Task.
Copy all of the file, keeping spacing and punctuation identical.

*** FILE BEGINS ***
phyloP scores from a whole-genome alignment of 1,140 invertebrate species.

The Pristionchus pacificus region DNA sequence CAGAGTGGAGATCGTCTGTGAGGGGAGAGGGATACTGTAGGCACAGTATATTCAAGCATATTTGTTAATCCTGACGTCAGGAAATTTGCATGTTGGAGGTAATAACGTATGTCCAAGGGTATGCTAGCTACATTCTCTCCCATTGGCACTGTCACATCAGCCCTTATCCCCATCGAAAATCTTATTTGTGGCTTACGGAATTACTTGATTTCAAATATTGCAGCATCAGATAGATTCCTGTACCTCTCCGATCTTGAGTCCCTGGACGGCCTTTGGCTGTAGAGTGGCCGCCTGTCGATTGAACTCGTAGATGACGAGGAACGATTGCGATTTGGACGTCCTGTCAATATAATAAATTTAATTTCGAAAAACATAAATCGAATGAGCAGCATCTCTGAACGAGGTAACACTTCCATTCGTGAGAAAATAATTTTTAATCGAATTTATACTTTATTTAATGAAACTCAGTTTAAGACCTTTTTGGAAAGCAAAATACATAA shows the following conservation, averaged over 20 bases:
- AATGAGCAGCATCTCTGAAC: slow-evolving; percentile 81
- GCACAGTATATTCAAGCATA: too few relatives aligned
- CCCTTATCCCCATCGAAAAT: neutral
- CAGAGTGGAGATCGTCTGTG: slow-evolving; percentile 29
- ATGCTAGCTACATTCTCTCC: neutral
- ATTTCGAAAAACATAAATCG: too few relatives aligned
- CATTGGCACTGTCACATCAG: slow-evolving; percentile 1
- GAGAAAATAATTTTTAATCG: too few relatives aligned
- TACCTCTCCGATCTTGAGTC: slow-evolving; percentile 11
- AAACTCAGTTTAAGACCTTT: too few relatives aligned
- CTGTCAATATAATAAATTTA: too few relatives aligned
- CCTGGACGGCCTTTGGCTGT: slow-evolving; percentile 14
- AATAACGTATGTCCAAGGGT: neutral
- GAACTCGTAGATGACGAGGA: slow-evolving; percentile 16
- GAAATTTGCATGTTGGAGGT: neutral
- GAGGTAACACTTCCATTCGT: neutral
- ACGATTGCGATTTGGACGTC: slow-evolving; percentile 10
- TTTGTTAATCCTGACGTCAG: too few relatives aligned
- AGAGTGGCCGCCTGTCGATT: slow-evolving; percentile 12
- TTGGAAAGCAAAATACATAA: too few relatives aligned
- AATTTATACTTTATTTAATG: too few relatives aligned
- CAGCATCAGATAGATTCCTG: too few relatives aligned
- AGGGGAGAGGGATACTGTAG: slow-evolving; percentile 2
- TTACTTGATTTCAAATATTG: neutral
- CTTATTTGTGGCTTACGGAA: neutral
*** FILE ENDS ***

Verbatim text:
phyloP scores from a whole-genome alignment of 1,140 invertebrate species.

The Pristionchus pacificus region DNA sequence CAGAGTGGAGATCGTCTGTGAGGGGAGAGGGATACTGTAGGCACAGTATATTCAAGCATATTTGTTAATCCTGACGTCAGGAAATTTGCATGTTGGAGGTAATAACGTATGTCCAAGGGTATGCTAGCTACATTCTCTCCCATTGGCACTGTCACATCAGCCCTTATCCCCATCGAAAATCTTATTTGTGGCTTACGGAATTACTTGATTTCAAATATTGCAGCATCAGATAGATTCCTGTACCTCTCCGATCTTGAGTCCCTGGACGGCCTTTGGCTGTAGAGTGGCCGCCTGTCGATTGAACTCGTAGATGACGAGGAACGATTGCGATTTGGACGTCCTGTCAATATAATAAATTTAATTTCGAAAAACATAAATCGAATGAGCAGCATCTCTGAACGAGGTAACACTTCCATTCGTGAGAAAATAATTTTTAATCGAATTTATACTTTATTTAATGAAACTCAGTTTAAGACCTTTTTGGAAAGCAAAATACATAA shows the following conservation, averaged over 20 bases:
- AATGAGCAGCATCTCTGAAC: slow-evolving; percentile 81
- GCACAGTATATTCAAGCATA: too few relatives aligned
- CCCTTATCCCCATCGAAAAT: neutral
- CAGAGTGGAGATCGTCTGTG: slow-evolving; percentile 29
- ATGCTAGCTACATTCTCTCC: neutral
- ATTTCGAAAAACATAAATCG: too few relatives aligned
- CATTGGCACTGTCACATCAG: slow-evolving; percentile 1
- GAGAAAATAATTTTTAATCG: too few relatives aligned
- TACCTCTCCGATCTTGAGTC: slow-evolving; percentile 11
- AAACTCAGTTTAAGACCTTT: too few relatives aligned
- CTGTCAATATAATAAATTTA: too few relatives aligned
- CCTGGACGGCCTTTGGCTGT: slow-evolving; percentile 14
- AATAACGTATGTCCAAGGGT: neutral
- GAACTCGTAGATGACGAGGA: slow-evolving; percentile 16
- GAAATTTGCATGTTGGAGGT: neutral
- GAGGTAACACTTCCATTCGT: neutral
- ACGATTGCGATTTGGACGTC: slow-evolving; percentile 10
- TTTGTTAATCCTGACGTCAG: too few relatives aligned
- AGAGTGGCCGCCTGTCGATT: slow-evolving; percentile 12
- TTGGAAAGCAAAATACATAA: too few relatives aligned
- AATTTATACTTTATTTAATG: too few relatives aligned
- CAGCATCAGATAGATTCCTG: too few relatives aligned
- AGGGGAGAGGGATACTGTAG: slow-evolving; percentile 2
- TTACTTGATTTCAAATATTG: neutral
- CTTATTTGTGGCTTACGGAA: neutral